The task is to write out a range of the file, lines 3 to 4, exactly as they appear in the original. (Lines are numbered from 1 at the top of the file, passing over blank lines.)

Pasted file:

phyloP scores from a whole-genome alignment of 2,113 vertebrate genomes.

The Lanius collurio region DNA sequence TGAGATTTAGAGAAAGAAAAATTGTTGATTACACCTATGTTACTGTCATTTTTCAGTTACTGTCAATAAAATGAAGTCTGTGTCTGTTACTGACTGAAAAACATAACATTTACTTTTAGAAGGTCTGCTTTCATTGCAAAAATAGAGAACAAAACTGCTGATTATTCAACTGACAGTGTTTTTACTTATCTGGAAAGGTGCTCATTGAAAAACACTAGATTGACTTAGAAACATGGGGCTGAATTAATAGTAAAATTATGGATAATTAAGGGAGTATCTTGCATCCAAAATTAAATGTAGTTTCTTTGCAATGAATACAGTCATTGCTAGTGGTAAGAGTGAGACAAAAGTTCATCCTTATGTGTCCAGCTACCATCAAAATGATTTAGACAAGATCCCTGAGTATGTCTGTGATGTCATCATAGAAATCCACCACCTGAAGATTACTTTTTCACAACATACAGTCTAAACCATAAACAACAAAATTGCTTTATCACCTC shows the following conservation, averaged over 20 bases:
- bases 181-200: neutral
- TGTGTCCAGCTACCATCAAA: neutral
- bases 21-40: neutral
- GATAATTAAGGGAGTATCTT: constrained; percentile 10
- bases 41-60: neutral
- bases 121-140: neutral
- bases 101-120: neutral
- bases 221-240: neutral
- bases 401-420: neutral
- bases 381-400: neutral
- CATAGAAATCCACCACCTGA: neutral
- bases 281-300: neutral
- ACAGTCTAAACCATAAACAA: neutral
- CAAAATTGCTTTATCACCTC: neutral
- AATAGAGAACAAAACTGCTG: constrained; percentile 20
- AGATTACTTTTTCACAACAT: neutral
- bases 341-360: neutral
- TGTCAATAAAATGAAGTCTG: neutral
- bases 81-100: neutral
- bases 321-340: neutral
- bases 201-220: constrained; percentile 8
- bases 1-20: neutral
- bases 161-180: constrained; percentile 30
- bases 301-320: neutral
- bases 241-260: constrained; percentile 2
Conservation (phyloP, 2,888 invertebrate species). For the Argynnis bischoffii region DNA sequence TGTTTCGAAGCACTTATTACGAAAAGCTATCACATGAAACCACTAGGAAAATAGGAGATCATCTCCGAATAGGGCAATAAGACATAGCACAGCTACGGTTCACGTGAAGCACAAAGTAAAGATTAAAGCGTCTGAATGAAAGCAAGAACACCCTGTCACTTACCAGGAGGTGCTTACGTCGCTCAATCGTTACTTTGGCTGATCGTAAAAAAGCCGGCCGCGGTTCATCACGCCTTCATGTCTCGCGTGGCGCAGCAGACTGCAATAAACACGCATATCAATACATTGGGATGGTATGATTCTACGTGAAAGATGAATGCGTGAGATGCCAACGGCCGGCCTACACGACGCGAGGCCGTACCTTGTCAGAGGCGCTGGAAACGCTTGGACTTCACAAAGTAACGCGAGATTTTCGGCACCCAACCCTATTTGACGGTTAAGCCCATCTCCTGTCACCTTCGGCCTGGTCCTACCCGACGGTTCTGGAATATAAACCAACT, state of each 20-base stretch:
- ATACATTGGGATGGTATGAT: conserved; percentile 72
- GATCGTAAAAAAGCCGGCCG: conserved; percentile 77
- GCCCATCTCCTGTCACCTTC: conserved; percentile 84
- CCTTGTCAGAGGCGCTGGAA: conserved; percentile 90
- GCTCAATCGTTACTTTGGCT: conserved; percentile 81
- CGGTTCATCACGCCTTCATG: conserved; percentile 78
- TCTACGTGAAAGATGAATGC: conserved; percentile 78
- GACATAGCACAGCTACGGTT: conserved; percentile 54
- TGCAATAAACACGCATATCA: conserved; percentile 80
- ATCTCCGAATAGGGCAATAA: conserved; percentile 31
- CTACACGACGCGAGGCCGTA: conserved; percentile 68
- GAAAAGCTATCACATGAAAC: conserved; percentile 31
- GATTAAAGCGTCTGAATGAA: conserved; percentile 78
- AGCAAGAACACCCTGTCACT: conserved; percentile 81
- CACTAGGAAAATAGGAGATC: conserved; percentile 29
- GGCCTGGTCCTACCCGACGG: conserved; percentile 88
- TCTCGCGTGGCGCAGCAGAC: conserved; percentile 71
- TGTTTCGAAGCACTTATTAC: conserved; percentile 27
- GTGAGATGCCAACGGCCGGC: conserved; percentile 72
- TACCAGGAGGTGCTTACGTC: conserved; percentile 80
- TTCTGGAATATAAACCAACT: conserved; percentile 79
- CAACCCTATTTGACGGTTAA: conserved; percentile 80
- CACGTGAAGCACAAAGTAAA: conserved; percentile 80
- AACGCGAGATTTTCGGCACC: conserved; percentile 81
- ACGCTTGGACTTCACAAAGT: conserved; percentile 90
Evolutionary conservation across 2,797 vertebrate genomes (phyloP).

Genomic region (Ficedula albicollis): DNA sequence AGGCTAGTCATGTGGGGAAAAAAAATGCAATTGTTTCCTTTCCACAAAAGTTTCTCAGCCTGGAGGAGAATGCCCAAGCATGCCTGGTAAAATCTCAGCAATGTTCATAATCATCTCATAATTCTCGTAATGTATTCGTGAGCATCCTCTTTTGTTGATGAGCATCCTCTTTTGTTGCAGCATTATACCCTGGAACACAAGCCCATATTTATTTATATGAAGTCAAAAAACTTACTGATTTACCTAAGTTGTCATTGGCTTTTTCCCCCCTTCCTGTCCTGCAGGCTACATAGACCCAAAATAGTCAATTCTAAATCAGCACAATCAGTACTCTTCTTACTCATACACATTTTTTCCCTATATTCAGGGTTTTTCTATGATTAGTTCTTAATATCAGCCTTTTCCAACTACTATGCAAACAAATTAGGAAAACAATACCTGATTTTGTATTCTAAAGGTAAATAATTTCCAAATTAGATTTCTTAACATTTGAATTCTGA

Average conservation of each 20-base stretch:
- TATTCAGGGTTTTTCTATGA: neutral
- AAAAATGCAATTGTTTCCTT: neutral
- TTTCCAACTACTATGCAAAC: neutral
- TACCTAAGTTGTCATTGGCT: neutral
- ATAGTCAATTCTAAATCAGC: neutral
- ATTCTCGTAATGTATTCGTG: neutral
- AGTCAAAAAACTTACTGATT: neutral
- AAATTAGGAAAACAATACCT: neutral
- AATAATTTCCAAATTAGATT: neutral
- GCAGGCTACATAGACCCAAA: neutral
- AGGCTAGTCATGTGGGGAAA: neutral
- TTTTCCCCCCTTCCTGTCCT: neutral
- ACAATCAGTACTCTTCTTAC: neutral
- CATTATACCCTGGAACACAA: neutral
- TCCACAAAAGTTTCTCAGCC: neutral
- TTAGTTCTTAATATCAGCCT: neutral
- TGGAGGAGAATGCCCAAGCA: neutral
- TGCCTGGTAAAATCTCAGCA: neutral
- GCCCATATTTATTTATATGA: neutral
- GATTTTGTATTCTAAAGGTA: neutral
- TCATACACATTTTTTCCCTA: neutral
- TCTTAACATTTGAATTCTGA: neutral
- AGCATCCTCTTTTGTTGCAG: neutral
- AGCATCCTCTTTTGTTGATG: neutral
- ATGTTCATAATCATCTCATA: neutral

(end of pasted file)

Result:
- bases 181-200: neutral
- TGTGTCCAGCTACCATCAAA: neutral